Ryan, just a month into his speakership, rose to prominence as one of his party's promising and biggest thinkers. His first major address at the Library of Congress, with top House and Senate GOP members in the audience, signaled he wants to drive the GOP agenda as the standard bearer until the national races sort out who will be the presidential nominee.
"Our No. 1 goal for the next year is to put together a complete alternative to the left's agenda," Ryan said.
Even though President Barack Obama still has another year in office and won't agree with the GOP's ideas, Ryan said it was their duty to show a contrast.
"Even if he won't sign them into law, we will put out specific proposals and give the people a real choice," the Wisconsin Republican pledged.
Ryan made it clear he didn't want to just focus on the same GOP playbook on the Hill that featured repeated votes on rolling back Obama administration initiatives. He said House Republicans would "show what we would do, what our ideal policy would be-looking forward to 2017 and beyond. We owe it to the country to offer a bold, pro-growth agenda."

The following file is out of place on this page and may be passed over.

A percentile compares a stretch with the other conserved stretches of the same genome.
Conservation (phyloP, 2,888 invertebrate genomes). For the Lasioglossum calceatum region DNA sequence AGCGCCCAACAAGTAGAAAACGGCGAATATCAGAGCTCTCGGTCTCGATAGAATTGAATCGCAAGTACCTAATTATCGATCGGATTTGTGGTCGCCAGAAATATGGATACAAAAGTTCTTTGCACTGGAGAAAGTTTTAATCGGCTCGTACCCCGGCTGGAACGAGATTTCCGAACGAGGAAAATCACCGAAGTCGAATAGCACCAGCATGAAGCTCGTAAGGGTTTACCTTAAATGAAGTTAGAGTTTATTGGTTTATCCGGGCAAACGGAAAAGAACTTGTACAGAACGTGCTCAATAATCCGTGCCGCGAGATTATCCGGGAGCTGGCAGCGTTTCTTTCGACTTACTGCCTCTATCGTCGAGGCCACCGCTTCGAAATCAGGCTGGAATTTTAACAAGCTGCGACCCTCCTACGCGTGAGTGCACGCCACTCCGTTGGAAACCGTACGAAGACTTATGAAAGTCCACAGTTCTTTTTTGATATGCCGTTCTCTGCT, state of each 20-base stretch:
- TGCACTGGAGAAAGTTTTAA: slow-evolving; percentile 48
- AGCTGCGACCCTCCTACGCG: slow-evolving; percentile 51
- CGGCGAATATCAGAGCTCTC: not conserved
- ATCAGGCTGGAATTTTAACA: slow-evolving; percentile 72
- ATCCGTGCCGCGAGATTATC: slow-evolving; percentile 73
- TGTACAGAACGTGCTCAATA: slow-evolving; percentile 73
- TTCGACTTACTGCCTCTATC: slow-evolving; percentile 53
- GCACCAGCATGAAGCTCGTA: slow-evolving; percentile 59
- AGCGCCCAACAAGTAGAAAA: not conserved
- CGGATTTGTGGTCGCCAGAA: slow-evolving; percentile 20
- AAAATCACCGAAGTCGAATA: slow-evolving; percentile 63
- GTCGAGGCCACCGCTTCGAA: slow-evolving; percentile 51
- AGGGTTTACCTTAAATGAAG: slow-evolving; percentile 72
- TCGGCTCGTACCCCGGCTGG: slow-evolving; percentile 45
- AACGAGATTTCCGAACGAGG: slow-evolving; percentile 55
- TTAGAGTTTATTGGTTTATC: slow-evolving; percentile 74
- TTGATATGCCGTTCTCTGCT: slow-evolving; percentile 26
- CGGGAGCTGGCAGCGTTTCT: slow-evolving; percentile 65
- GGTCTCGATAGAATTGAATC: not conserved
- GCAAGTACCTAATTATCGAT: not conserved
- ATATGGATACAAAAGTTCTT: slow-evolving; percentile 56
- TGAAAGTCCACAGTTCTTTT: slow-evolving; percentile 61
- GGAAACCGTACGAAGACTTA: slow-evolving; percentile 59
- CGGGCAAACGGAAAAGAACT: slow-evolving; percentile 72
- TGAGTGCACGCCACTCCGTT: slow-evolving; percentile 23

Although he was his party's nominee for vice president in 2012, Ryan has deliberately steered clear of the current presidential race that has been dominated by the rise of outspoken businessman Donald Trump.
But he appeared to issue a warning to those vying for the nomination.
"Maybe the way to win the debate is to play identity politics, never mind ideas. Maybe what you do is slice and dice the electorate: Demonize. Polarize. Turn out your voters. Hope the rest stay home," Ryan said. "And I would just say, 'yes, it's possible we could win that way -- but to what end?' "
The address included criticism that the President has made Americans feel "anxious" and that under his leadership the "federal government has grown arrogant, condescending and outright paternalistic."
Ryan also had a tough words for the Obama administration's national security agenda.
"Too many people think a warning from the United States is the hollow protest of a has-been," he said.
The speech wasn't an exhaustive list of specific bills, but gave broad strokes on what to expect from the GOP Congress in 2016 -- simplifying the tax code, introducing greater competition into the health insurance market, promoting trade and generating jobs that propel people out of poverty.
Ryan also promised to do something in 2016 that the GOP has pledged to do since Obamacare was enacted -- introduce a bill to replace "every word of it."